Nanotechnologies for Cardiac Diagnosis and Treatment


Weighing in at a little less than three-quarters of a pound, the heart has the formidable task of pumping oxygen- and nutrient-rich blood through the 60,000-mile highway of blood vessels to all the tissues of the body. Unfortunately, more than 15 million Americans suffer from coronary artery disease, which occurs when the arteries that carry blood to the heart muscle become narrowed by the buildup of plaque deposits along the arterial walls. This process, known as atherosclerosis, impairs the heart’s ability to pump enough blood through the coronary arteries to provide adequate oxygen and nutrients to the body. As a result, a blood clot can form on top of a plaque, leading to a fatal heart attack.

Although current drugs, devices, and lifestyle changes have significantly reduced the number of deaths from atherosclerosis-related disease, there is still no cure. It is critical, therefore, that more effective heart therapies be developed.

Over next decade, nanotechnology—the science of engineering and controlling matter at the molecular scale to create devices with novel chemical, physical and/or biological properties—has the potential to change how atherosclerosis and other heart diseases are treated.

It is difficult to picture a nanoparticle, as a single nanoparticle is 100 times smaller than a red blood cell. To give an idea of how small that is, it would take eight hundred 100-nanometer particles lined up side by side to match the width of a single human hair. Many of the nanomedicines presently in development for heart disease are composed of nanoparticles smaller than 50 nanometers in size.

Researchers are discovering that there is much to be learned from these minuscule nanoparticles. Recently, a group of Boston researchers used targeted nanoparticle technology to reduce atherosclerosis in an animal model in the first study of its kind. By using biodegradable, nano “drones” to deliver a drug specifically designed to promote healing, they were able to successfully restructure atherosclerotic plaques in a mouse, making the plaques more stable. Bearing in mind that mice don’t get heart attacks, the scientists hypothesize that by remodeling the original plaque environment for humans, they could block plaque rupture and thrombosis, thereby preventing heart attacks and strokes.

The researchers were able to make the nanoparticles in the study latch onto the arterial plaque, releasing a drug that quells inflammation damage. After five weeks of nanomedicine, the atherosclerosis was significantly repaired, and plaques were stabilized, making it less likely for the plaques to block the blood vessels.

The targeted nanomedicines used were nanoengineered to carry an inflammation-resolving drug payload derived from one of the body’s own natural inflammation-resolving proteins, called Annexin A1. About 70 percent of the nanoparticles implanted themselves on the plaques and slowly released their drugs. One thousand times smaller than the tip of a single strand of human hair, the nanomedicines’ size was key in facilitating the accumulation and retention within the plaques.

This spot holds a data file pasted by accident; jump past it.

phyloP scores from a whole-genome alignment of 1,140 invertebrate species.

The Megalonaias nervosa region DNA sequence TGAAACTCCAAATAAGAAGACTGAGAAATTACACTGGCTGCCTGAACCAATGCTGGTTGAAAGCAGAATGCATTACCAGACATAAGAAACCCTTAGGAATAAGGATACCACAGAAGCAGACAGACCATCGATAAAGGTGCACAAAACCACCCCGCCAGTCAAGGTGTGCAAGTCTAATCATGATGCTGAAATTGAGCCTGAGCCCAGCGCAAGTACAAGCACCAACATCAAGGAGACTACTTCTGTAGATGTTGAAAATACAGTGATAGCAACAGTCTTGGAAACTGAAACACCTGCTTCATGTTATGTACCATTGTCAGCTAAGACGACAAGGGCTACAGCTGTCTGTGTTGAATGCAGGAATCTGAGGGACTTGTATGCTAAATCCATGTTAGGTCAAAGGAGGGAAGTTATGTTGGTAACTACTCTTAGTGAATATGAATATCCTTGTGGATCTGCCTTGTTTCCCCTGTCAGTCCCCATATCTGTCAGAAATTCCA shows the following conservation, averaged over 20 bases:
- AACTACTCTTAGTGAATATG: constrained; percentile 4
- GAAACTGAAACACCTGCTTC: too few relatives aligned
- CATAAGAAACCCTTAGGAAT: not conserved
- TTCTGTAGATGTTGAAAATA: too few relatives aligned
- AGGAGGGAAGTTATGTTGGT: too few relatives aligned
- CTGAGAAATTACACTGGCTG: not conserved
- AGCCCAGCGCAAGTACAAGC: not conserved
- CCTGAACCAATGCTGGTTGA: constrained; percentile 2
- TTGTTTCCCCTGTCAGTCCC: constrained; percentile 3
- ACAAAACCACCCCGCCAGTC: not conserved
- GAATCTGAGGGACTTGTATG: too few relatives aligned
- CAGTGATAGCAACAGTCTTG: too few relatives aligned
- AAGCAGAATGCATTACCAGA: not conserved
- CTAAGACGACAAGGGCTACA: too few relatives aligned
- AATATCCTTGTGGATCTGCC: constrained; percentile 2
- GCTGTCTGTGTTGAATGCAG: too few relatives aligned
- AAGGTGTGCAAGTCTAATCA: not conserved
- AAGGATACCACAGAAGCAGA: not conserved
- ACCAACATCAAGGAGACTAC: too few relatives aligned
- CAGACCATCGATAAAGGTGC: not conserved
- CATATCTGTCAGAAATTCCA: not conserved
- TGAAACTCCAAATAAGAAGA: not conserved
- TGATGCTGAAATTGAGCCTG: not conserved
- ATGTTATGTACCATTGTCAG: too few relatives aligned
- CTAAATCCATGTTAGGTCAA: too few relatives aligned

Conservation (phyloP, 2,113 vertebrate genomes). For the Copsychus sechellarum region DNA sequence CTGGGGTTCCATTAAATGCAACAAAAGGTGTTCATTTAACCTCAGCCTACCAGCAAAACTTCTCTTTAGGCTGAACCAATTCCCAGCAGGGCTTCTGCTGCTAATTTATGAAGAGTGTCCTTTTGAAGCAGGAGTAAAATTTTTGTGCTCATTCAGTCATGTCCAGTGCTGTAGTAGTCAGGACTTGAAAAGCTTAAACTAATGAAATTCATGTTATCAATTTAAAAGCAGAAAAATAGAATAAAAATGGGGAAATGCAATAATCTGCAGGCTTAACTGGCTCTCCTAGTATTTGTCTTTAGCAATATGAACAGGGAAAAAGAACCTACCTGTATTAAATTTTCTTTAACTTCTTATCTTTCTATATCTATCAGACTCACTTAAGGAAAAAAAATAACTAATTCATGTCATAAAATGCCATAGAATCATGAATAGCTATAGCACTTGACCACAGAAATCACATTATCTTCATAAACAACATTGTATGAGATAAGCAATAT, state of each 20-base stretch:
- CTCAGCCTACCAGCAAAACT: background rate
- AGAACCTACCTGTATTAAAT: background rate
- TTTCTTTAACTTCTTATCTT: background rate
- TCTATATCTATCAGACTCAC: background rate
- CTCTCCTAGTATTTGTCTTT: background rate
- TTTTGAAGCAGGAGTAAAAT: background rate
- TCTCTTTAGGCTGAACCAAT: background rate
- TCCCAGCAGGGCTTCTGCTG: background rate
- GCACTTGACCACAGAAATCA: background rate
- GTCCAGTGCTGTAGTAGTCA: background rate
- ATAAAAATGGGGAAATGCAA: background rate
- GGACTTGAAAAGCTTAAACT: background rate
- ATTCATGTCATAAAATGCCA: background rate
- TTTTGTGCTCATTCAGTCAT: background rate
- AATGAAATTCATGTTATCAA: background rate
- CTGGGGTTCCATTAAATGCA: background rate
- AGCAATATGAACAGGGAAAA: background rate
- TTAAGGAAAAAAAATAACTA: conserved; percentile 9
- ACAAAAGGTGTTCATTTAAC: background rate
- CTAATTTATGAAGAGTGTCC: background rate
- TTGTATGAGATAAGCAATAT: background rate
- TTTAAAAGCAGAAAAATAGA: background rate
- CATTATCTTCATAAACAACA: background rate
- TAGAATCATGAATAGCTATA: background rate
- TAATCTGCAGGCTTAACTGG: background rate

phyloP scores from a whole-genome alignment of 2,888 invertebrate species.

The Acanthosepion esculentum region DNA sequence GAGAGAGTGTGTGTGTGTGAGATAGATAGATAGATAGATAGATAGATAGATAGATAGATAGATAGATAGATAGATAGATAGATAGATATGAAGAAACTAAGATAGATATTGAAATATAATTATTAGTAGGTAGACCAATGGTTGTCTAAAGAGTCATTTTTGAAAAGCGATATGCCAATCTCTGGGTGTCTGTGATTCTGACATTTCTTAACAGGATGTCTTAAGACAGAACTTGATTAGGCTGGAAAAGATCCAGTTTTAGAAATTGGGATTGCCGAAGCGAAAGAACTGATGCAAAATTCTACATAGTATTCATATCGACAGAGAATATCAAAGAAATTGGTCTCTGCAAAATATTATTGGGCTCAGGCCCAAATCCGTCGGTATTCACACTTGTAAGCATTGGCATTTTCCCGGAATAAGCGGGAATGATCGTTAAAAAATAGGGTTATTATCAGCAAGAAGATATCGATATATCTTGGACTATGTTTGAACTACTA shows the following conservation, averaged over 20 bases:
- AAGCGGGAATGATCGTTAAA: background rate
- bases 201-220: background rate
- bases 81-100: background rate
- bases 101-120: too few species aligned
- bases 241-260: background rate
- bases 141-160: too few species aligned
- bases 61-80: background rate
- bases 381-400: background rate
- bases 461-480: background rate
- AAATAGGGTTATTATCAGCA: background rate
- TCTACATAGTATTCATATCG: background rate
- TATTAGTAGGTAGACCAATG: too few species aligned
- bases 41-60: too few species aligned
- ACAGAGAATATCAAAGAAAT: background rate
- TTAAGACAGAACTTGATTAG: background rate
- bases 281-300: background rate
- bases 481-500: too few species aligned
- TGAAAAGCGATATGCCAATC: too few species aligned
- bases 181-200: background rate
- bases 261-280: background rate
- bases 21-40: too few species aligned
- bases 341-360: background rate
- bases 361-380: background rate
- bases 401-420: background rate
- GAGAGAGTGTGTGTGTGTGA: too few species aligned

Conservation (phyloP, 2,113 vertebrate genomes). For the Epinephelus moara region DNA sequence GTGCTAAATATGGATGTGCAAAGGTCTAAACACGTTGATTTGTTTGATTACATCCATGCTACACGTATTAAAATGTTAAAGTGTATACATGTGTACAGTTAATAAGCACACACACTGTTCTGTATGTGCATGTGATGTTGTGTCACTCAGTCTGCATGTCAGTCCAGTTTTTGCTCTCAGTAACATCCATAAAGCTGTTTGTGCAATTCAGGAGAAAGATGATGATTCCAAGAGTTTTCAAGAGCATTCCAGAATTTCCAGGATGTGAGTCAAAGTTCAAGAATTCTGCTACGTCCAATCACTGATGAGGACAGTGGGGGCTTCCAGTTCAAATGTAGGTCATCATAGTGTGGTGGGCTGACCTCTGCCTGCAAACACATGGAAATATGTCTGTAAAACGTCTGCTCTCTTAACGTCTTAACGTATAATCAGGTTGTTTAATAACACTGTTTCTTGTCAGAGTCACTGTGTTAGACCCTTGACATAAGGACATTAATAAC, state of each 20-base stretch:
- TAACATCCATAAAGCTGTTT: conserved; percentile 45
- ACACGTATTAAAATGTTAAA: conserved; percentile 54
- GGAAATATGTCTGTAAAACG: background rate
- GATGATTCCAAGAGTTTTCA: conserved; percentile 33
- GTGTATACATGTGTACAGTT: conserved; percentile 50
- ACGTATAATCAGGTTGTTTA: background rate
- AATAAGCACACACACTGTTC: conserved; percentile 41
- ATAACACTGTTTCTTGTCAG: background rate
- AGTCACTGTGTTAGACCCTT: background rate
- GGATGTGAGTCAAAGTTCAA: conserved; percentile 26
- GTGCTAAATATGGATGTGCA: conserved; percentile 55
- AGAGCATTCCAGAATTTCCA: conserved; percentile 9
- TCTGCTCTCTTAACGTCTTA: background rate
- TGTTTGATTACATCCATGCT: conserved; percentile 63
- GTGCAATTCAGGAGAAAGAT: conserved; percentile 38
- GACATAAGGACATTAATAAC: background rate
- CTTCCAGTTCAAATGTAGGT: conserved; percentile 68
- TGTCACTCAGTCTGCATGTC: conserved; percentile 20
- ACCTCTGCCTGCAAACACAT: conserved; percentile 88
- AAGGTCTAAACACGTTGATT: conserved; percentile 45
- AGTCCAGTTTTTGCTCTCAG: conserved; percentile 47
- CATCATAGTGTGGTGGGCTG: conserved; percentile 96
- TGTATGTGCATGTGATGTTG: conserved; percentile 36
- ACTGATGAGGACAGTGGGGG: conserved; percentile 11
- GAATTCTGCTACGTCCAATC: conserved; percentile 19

In another recent study, researchers in Ann Arbor, Michigan used nanoparticles on the hearts of sheep to target and destroy cells that cause cardiac arrhythmias. These erratic heartbeats are caused by malfunctions in the myocyte cells of heart muscle, which normally helps regulate heartbeat. The two treatment options for cardiac arrhythmia are drug therapy and cardiac ablation, a procedure which burns away the malfunctioning cells. Ablation, however, can damage the arteries, which is why scientists are trying to develop a safer and efficacious procedure.

The Michigan group used nanomedicine to target and ablate the sheep’s malfunctioning cardiac myocyte cells. Since the scientists needed nanoparticles small enough to penetrate the tiny pores inside the heart capillaries, yet large enough to carry the light-sensitivity chemical that causes it to be absorbed by the cardiac myocytes, they created a tiny particle barely six nanometers in size.

Low-level, red light was then delivered to the area, destroying only the cells that had absorbed the nanoparticles, while leaving other heart cells unharmed. By using this red light illumination instead of a high-power laser, they were able to develop a far more precise technique that didn’t damage the arteries. The procedure looks much like today’s cardiac ablation, and human trials are scheduled.

The multidisciplinary scientific field of nanotechnology has the potential to revolutionize medicine and the treatment of cardiovascular ailments over the next decade, with doctors deploying armies of tiny robots to deliver drugs precisely where needed for the treatment of atherosclerosis and other lethal heart ailments. Challenges remain, but companies are already creating nanotechnologies that are in various stages of development to help treat, repair—and possibly even prevent—heart attacks and other heart-related ailments.

For more information about Dr. Artzi’s research, please contact Partners HealthCare Innovation by clicking here.

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